What Do Upperclassmen Athletes Have to Say about College Recruiting?


Mason Kane

Now-senior Jadyn Renth battles for the ball during a game against Collinsville last season.

Lindsey Lankford, Staff Writer

If there’s one question that high school students, especially seniors, hate to hear, it’s “where are you going to college?”

For most students, choosing a college is a stressful decision based on the location of the college, the price of tuition, what majors are offered and the size of the school. 

For student athletes, a strong team, dedicated coaching staff and sufficient resources also play a large role in where they go. 

EHS is home to 28 sports teams. Though many senior athletes choose to end their athletic career in high school, others choose to pursue college athletics. 

Senior Nasim Cairo began communicating with coaches for Division 1 college football as early as his sophomore season.

Since then, he has received offers from many different schools. He is currently choosing among three D1 colleges, all of which have offered him full athletic scholarships: Indiana State, Southeast Missouri State University and the U.S. Air Force Academy.

Cairo says that although the recruiting process is fun and exciting at times, it can also be stressful. 

“What my coach, coach Martin, told me was: talking to a recruiter is like talking to a girl that you don’t know [if] she likes you,” Cairo said. “You don’t know if they’re talking to you because they’re bored, then you don’t know if they want you [or if] they’re just playing with your feelings.”

Although he has not yet committed to a school, which he will be doing in the upcoming weeks, Cairo has learned valuable lessons about the recruiting process. His advice for aspiring college athletes is to remain focused in the classroom.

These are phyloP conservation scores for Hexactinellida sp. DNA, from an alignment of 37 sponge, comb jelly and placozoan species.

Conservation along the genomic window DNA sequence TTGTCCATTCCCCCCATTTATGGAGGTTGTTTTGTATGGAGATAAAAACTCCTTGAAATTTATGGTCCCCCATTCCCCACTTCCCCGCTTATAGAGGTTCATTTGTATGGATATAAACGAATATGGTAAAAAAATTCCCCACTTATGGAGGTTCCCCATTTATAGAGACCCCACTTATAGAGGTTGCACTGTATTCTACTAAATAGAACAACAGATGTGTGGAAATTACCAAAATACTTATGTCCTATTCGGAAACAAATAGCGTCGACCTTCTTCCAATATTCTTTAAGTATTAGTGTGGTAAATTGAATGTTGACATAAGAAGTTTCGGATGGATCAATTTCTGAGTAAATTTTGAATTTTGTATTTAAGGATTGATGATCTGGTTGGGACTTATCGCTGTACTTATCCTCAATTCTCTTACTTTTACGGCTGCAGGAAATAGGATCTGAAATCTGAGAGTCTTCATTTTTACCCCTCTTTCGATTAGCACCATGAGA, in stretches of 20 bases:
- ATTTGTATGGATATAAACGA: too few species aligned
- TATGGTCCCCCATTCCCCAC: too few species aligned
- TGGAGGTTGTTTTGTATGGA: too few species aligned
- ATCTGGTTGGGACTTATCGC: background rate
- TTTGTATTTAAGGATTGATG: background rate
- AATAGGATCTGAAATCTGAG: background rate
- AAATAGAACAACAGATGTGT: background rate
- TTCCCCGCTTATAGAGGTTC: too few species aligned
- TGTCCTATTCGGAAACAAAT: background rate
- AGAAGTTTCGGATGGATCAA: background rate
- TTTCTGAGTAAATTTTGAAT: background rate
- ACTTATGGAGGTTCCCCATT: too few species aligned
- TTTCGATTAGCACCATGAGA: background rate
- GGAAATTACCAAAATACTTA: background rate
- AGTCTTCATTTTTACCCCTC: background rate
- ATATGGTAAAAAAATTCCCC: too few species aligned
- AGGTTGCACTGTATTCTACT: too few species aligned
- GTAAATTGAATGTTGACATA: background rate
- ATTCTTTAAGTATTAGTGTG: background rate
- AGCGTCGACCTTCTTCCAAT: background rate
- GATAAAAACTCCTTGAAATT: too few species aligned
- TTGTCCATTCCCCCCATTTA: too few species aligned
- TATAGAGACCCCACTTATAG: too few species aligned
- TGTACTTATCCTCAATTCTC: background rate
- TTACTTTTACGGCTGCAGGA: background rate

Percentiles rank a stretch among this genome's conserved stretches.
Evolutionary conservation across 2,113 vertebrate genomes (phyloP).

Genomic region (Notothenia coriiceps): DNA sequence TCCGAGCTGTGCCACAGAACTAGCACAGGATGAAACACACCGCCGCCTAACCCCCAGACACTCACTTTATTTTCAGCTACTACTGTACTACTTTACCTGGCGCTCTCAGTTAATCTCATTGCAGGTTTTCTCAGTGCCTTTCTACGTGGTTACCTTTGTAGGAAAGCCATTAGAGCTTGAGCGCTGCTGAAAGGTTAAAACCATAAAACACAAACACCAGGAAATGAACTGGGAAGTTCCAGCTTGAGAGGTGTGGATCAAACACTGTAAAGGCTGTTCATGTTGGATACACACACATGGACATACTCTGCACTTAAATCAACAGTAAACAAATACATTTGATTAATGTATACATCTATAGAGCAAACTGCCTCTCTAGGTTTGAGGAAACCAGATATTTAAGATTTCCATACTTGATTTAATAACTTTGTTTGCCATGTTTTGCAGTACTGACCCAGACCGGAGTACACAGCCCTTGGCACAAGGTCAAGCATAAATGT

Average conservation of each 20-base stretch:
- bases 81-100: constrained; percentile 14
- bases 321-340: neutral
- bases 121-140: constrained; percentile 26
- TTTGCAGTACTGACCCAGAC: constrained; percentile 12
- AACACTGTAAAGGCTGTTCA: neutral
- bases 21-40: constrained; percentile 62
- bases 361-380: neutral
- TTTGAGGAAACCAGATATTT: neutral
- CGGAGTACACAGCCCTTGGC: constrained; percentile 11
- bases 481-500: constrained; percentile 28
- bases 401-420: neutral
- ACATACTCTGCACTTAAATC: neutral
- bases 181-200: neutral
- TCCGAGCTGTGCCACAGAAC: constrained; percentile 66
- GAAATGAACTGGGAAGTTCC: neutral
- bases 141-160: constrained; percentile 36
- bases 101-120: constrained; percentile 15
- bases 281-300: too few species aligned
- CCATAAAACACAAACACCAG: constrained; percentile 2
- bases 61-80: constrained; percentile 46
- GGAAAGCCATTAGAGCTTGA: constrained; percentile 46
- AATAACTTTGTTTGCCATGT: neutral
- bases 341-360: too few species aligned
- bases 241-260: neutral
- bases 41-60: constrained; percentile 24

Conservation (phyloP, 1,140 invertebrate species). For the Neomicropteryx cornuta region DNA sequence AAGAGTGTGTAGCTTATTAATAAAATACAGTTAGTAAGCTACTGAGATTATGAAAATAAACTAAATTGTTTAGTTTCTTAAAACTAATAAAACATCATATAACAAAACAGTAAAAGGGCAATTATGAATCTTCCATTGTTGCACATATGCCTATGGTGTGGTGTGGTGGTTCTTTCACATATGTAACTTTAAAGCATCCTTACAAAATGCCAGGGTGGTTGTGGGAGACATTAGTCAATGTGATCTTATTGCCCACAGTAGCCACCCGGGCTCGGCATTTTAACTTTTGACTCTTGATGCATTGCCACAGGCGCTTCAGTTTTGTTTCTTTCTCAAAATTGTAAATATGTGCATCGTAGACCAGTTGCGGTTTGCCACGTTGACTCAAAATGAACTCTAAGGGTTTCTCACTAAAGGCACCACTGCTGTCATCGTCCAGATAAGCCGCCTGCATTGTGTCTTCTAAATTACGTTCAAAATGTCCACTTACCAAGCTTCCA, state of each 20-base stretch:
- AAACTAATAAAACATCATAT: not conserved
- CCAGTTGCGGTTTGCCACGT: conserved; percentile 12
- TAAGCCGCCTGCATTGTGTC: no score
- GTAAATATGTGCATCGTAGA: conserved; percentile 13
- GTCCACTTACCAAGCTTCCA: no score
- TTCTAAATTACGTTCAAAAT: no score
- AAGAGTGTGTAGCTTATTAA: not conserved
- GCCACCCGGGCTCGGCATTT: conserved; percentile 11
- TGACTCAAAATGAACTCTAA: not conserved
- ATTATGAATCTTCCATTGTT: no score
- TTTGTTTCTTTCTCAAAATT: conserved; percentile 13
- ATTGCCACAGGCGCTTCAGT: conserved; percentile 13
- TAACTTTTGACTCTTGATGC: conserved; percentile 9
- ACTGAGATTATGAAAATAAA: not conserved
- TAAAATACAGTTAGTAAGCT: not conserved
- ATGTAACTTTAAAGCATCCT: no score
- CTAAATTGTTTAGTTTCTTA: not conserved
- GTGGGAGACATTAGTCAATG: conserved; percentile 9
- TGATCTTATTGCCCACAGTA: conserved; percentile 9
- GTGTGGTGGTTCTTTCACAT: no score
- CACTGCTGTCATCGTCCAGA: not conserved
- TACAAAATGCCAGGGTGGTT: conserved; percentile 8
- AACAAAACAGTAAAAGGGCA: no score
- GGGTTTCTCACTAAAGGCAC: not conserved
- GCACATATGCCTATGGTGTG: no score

“They would rather take a lesser athlete that they know for sure that they wouldn’t have to bench because of their grades rather than taking a better athlete and their grades are worse,” Cairo said. 

Like Cairo, senior Jadyn Renth considered several schools before ultimately committing to play soccer at Northeastern State University, a Division II school, on Oct. 30.

“It was a very hard decision between other schools,” Renth said, “but in the end NSU felt like home.”

Renth was initially contacted by coach Chase after he saw her highlight video from the 2020 club soccer season. After going through several other people, coach Chase found Renth’s email and has been in contact with her since. 

Although Renth found a college and a team that worked for her, she wished she would have reached out to colleges sooner.

“Even when they can’t email you back, get your name out there,” she said.

Senior Ryan Watts’ story is similar to those of Cairo and Renth in the way that he had many schools trying to recruit him. He committed to run cross-country at Iowa State University in mid-November. 

This school was not his first choice, however.

“I thought I had my dream school picked out,” Watts said, “but after I went through a major injury, that school as well as many others completely dropped me.”

Unlike some of the other schools considering Watts, Iowa State University maintained the offer they gave him at the beginning of his senior cross-country season.

Though not his first choice, Iowa State remained a good option for Watts.

“I fell in love with the coaches’ plans and background of success,” Watts said. “And the opportunity to compete for a national championship year after year was something I couldn’t turn down.”

Watts could not see into the future to know that his plans for college would change, but he managed to recover and find a college that will work with him where he is.

“If you put in the work, the right people will find you,” Watts said. “And no matter how stressful the process is, you will almost always find your way home.”